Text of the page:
A popular type of inkjet printer contains a scanning carriage for supporting one or more disposable print cartridges. Each disposable print cartridge contains a supply of ink in an ink reservoir, a printhead, and ink channels which lead from the ink reservoir to ink ejection chambers formed on the printhead. An ink ejection element, such as a heater resistor or a piezoelectric element, is located within each ink ejection chamber. The ink ejection elements are selectively fired, causing a droplet of ink to be ejected through a nozzle overlying each activated ink ejection chamber so as to print a pattern of dots on the medium. When such printing takes place at 300 dots per inch (dpi) or greater, the individual dots are indistinguishable from one another and high quality characters and images are printed.
Once the initial supply of ink in the ink reservoir is depleted, the print cartridge is disposed of and a new print cartridge is inserted in its place. The printhead, however, has a usable life which outlasts the ink supply. Methods have been proposed to refill these single-use-only print cartridges, but such refilling techniques require penetration into the print cartridge body in a manner not intended by the manufacturer and typically require the user to manually inject the ink into the print cartridge. Additionally, the quality of the refill ink is usually lower than the quality of the original ink. As a result, such refilling frequently results in ink drooling from the nozzles, a messy transfer of ink from the refill kit to the print cartridge reservoir, air pockets forming in the ink channels, poor quality printing resulting from the ink being incompatible with the high speed printing system, and an overall reduction in quality of the printed image.
What is needed is an improved structure and method for recharging the ink supply in an inkjet print cartridge which is not subject to any of the above-mentioned drawbacks of the existing systems.
A new ink delivery system (IDS) for printer/plotters has been developed wherein the on-carriage spring reservoir of the print cartridge is manually and securely connected to the off-carriage reservoir.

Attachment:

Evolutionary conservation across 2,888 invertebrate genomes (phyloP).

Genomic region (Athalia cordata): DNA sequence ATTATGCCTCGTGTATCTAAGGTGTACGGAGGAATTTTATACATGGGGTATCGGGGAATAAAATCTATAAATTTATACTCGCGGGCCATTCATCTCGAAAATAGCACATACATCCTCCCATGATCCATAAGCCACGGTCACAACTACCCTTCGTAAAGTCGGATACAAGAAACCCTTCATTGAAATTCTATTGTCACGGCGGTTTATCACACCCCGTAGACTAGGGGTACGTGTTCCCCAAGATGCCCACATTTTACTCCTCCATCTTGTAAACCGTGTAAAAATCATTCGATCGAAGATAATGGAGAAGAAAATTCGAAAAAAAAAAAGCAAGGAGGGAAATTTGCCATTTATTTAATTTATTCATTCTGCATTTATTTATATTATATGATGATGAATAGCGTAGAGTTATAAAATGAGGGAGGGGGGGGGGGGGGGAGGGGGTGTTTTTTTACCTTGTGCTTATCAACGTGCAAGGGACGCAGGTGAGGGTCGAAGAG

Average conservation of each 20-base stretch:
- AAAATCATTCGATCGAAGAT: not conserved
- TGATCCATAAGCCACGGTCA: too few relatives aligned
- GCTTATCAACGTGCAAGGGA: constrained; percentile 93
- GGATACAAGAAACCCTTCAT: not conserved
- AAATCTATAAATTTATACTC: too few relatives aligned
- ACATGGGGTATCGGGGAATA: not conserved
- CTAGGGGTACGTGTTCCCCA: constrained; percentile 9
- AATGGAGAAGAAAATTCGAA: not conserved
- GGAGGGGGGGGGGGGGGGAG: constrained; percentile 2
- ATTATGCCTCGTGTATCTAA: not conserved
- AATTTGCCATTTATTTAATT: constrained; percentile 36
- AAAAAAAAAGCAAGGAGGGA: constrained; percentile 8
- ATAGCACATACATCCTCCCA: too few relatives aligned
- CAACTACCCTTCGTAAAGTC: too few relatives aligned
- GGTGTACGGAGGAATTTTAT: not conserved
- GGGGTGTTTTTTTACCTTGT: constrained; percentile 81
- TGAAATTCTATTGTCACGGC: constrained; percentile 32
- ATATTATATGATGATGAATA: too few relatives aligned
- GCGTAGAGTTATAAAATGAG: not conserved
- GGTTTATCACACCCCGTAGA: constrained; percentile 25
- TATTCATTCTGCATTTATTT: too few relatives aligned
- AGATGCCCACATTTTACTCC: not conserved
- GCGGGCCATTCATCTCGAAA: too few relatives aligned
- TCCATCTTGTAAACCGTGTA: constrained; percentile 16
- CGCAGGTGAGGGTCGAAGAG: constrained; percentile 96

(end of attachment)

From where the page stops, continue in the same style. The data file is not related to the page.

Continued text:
This invention optimizes the performance of this new off-carriage continuous ink delivery system. In this type of IDS, a pen cartridge that uses an internal spring to provide vacuum pressure is connected from an inlet port through a unitary coupler to an ink reservoir located off the scanning carriage axis. The coupler serves to align as well as to secure two mating valves to securely hold them together in an open latched position which is not intended to be modified or disconnected until the entire ink supply has been depleted.
A replaceable ink supply module for providing replenishment of an inkjet printhead includes a collapsible bag, an enclosure box, a connective tube, and an on/off valve. These four components are incorporated into a composite sealed system which remains intact during shipment, storage, installation and operation. The collapsible bag is placed inside of the protective enclosure box and has an end-connect outlet permanently attached to one end of the connective tube. The other end of the connective tube carries a permanently attached on/off valve designed for engagement with an inlet valve of an inkjet printhead.
These and other features and advantages of the present invention will become more apparent from the following detailed description of an exemplary embodiment thereof, as illustrated in the accompanying drawings, in which:
FIG. 1 is a perspective view of an inkjet printer incorporating an embodiment of an inkjet print cartridge.
FIG. 2 is a perspective view of a preferred embodiment of a print cartridge being supported by a scanning carriage in the printer of FIG. 1.
FIG. 3 is a perspective view of a preferred embodiment of a print cartridge incorporating a refill valve.
FIG. 4 is a different perspective view of the print cartridge of FIG. 3.
FIG. 5 is a close-up view of one type of refill valve on the print cartridge of FIG. 3.
FIG. 6 is an isometric view of an ink-jet print cartridge usable in the system of FIG. 1, with a refill platform housing portion, a needle valve, and supply tube in exploded view.
FIG. 7 is a cross-sectional view taken along line 7—7 of FIG. 6, showing the valve structure in a disengaged position relative to a refill port on the print cartridge.
FIG. 8 is a cross-sectional view similar to FIG. 7, but showing the valve structure in an engaged position relative to the refill port of the print cartridge.